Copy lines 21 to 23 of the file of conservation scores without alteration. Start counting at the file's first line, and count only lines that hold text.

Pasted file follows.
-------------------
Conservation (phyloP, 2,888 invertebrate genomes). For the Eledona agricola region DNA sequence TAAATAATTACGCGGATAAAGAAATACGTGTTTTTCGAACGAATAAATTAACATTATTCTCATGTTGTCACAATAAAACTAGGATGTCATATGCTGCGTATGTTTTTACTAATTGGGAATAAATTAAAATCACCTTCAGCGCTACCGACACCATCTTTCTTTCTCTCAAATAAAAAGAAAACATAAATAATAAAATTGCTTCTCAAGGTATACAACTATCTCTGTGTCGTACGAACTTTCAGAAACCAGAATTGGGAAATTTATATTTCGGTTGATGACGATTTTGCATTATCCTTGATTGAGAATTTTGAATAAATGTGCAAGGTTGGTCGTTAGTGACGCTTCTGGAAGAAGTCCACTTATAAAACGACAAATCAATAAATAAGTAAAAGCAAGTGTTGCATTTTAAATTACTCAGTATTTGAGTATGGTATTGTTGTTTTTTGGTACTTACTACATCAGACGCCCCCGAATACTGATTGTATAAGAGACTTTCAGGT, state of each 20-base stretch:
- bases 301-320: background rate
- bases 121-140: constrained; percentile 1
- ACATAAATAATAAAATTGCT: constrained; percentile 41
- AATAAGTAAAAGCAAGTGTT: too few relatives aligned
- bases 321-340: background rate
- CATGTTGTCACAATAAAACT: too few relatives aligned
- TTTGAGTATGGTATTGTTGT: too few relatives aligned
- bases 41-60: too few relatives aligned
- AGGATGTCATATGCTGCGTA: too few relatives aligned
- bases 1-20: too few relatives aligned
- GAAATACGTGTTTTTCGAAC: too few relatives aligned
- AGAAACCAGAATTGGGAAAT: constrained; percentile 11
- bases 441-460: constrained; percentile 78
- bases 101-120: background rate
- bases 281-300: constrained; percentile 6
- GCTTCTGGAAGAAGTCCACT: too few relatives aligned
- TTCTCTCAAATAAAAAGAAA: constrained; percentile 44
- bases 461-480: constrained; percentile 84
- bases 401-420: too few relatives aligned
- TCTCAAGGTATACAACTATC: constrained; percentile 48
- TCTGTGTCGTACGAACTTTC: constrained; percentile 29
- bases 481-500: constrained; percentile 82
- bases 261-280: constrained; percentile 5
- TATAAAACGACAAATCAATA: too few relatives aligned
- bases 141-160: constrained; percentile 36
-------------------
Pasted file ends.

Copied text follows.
- TCTCAAGGTATACAACTATC: constrained; percentile 48
- TCTGTGTCGTACGAACTTTC: constrained; percentile 29
- bases 481-500: constrained; percentile 82